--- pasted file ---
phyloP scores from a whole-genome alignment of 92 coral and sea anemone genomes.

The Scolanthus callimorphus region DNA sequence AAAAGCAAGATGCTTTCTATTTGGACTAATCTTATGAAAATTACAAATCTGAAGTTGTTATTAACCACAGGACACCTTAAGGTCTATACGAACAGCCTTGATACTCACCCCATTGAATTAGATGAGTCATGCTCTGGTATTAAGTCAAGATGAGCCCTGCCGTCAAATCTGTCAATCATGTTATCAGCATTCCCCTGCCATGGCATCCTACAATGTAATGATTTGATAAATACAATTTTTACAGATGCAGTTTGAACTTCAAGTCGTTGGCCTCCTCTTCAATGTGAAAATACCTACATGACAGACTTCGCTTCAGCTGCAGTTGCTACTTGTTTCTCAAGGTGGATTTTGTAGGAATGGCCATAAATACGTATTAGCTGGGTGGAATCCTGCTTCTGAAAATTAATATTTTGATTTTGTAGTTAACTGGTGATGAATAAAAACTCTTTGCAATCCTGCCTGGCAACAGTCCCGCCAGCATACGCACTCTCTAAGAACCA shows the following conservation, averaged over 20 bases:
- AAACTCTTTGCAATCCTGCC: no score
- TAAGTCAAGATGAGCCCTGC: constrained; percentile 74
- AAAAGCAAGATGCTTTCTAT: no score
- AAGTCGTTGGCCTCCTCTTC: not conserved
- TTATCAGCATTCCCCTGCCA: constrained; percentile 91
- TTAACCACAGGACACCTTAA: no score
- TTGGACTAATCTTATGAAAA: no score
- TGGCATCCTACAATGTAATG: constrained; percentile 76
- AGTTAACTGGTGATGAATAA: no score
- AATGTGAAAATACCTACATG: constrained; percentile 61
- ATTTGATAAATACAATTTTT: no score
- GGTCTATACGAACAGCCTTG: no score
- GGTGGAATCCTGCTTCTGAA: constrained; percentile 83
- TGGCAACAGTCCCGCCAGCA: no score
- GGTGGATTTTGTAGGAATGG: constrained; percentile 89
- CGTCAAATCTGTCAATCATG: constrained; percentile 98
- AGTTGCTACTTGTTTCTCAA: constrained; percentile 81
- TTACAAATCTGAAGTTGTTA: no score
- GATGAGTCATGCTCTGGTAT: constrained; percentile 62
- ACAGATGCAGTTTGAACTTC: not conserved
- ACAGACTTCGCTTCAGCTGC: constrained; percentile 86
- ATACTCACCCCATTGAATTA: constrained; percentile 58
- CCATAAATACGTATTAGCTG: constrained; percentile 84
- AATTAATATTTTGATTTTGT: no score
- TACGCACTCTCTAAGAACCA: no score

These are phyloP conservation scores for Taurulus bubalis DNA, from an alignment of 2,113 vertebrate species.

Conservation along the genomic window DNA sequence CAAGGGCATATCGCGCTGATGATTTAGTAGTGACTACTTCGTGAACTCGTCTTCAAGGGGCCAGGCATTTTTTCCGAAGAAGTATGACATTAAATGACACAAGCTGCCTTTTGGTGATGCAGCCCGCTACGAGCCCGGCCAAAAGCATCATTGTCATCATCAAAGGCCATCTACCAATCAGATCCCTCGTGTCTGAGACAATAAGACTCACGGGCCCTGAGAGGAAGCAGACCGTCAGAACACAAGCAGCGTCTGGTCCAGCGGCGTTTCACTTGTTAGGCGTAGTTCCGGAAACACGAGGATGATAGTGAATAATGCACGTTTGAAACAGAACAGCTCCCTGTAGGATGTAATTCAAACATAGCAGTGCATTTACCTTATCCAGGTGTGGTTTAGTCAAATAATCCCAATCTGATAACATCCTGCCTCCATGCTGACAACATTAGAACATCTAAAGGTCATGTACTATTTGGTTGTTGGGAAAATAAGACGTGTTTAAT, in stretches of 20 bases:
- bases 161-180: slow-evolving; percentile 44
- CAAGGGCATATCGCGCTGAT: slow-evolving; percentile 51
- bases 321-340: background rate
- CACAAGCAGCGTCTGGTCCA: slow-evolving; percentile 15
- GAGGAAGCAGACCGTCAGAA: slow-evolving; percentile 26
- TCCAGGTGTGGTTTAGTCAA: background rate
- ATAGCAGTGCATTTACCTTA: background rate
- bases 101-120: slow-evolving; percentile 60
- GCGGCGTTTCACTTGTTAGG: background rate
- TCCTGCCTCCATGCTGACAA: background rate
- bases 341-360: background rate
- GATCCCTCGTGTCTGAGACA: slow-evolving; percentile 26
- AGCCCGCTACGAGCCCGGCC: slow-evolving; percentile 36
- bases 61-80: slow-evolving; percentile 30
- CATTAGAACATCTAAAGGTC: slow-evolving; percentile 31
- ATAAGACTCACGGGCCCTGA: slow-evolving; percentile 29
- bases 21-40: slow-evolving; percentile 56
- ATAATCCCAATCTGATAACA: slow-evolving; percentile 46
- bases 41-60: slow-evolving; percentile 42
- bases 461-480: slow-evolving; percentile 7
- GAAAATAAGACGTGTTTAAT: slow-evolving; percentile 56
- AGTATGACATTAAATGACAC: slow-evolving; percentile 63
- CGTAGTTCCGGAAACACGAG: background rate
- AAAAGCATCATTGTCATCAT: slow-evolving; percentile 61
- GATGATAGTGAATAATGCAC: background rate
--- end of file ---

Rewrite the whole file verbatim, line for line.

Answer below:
phyloP scores from a whole-genome alignment of 92 coral and sea anemone genomes.

The Scolanthus callimorphus region DNA sequence AAAAGCAAGATGCTTTCTATTTGGACTAATCTTATGAAAATTACAAATCTGAAGTTGTTATTAACCACAGGACACCTTAAGGTCTATACGAACAGCCTTGATACTCACCCCATTGAATTAGATGAGTCATGCTCTGGTATTAAGTCAAGATGAGCCCTGCCGTCAAATCTGTCAATCATGTTATCAGCATTCCCCTGCCATGGCATCCTACAATGTAATGATTTGATAAATACAATTTTTACAGATGCAGTTTGAACTTCAAGTCGTTGGCCTCCTCTTCAATGTGAAAATACCTACATGACAGACTTCGCTTCAGCTGCAGTTGCTACTTGTTTCTCAAGGTGGATTTTGTAGGAATGGCCATAAATACGTATTAGCTGGGTGGAATCCTGCTTCTGAAAATTAATATTTTGATTTTGTAGTTAACTGGTGATGAATAAAAACTCTTTGCAATCCTGCCTGGCAACAGTCCCGCCAGCATACGCACTCTCTAAGAACCA shows the following conservation, averaged over 20 bases:
- AAACTCTTTGCAATCCTGCC: no score
- TAAGTCAAGATGAGCCCTGC: constrained; percentile 74
- AAAAGCAAGATGCTTTCTAT: no score
- AAGTCGTTGGCCTCCTCTTC: not conserved
- TTATCAGCATTCCCCTGCCA: constrained; percentile 91
- TTAACCACAGGACACCTTAA: no score
- TTGGACTAATCTTATGAAAA: no score
- TGGCATCCTACAATGTAATG: constrained; percentile 76
- AGTTAACTGGTGATGAATAA: no score
- AATGTGAAAATACCTACATG: constrained; percentile 61
- ATTTGATAAATACAATTTTT: no score
- GGTCTATACGAACAGCCTTG: no score
- GGTGGAATCCTGCTTCTGAA: constrained; percentile 83
- TGGCAACAGTCCCGCCAGCA: no score
- GGTGGATTTTGTAGGAATGG: constrained; percentile 89
- CGTCAAATCTGTCAATCATG: constrained; percentile 98
- AGTTGCTACTTGTTTCTCAA: constrained; percentile 81
- TTACAAATCTGAAGTTGTTA: no score
- GATGAGTCATGCTCTGGTAT: constrained; percentile 62
- ACAGATGCAGTTTGAACTTC: not conserved
- ACAGACTTCGCTTCAGCTGC: constrained; percentile 86
- ATACTCACCCCATTGAATTA: constrained; percentile 58
- CCATAAATACGTATTAGCTG: constrained; percentile 84
- AATTAATATTTTGATTTTGT: no score
- TACGCACTCTCTAAGAACCA: no score

These are phyloP conservation scores for Taurulus bubalis DNA, from an alignment of 2,113 vertebrate species.

Conservation along the genomic window DNA sequence CAAGGGCATATCGCGCTGATGATTTAGTAGTGACTACTTCGTGAACTCGTCTTCAAGGGGCCAGGCATTTTTTCCGAAGAAGTATGACATTAAATGACACAAGCTGCCTTTTGGTGATGCAGCCCGCTACGAGCCCGGCCAAAAGCATCATTGTCATCATCAAAGGCCATCTACCAATCAGATCCCTCGTGTCTGAGACAATAAGACTCACGGGCCCTGAGAGGAAGCAGACCGTCAGAACACAAGCAGCGTCTGGTCCAGCGGCGTTTCACTTGTTAGGCGTAGTTCCGGAAACACGAGGATGATAGTGAATAATGCACGTTTGAAACAGAACAGCTCCCTGTAGGATGTAATTCAAACATAGCAGTGCATTTACCTTATCCAGGTGTGGTTTAGTCAAATAATCCCAATCTGATAACATCCTGCCTCCATGCTGACAACATTAGAACATCTAAAGGTCATGTACTATTTGGTTGTTGGGAAAATAAGACGTGTTTAAT, in stretches of 20 bases:
- bases 161-180: slow-evolving; percentile 44
- CAAGGGCATATCGCGCTGAT: slow-evolving; percentile 51
- bases 321-340: background rate
- CACAAGCAGCGTCTGGTCCA: slow-evolving; percentile 15
- GAGGAAGCAGACCGTCAGAA: slow-evolving; percentile 26
- TCCAGGTGTGGTTTAGTCAA: background rate
- ATAGCAGTGCATTTACCTTA: background rate
- bases 101-120: slow-evolving; percentile 60
- GCGGCGTTTCACTTGTTAGG: background rate
- TCCTGCCTCCATGCTGACAA: background rate
- bases 341-360: background rate
- GATCCCTCGTGTCTGAGACA: slow-evolving; percentile 26
- AGCCCGCTACGAGCCCGGCC: slow-evolving; percentile 36
- bases 61-80: slow-evolving; percentile 30
- CATTAGAACATCTAAAGGTC: slow-evolving; percentile 31
- ATAAGACTCACGGGCCCTGA: slow-evolving; percentile 29
- bases 21-40: slow-evolving; percentile 56
- ATAATCCCAATCTGATAACA: slow-evolving; percentile 46
- bases 41-60: slow-evolving; percentile 42
- bases 461-480: slow-evolving; percentile 7
- GAAAATAAGACGTGTTTAAT: slow-evolving; percentile 56
- AGTATGACATTAAATGACAC: slow-evolving; percentile 63
- CGTAGTTCCGGAAACACGAG: background rate
- AAAAGCATCATTGTCATCAT: slow-evolving; percentile 61
- GATGATAGTGAATAATGCAC: background rate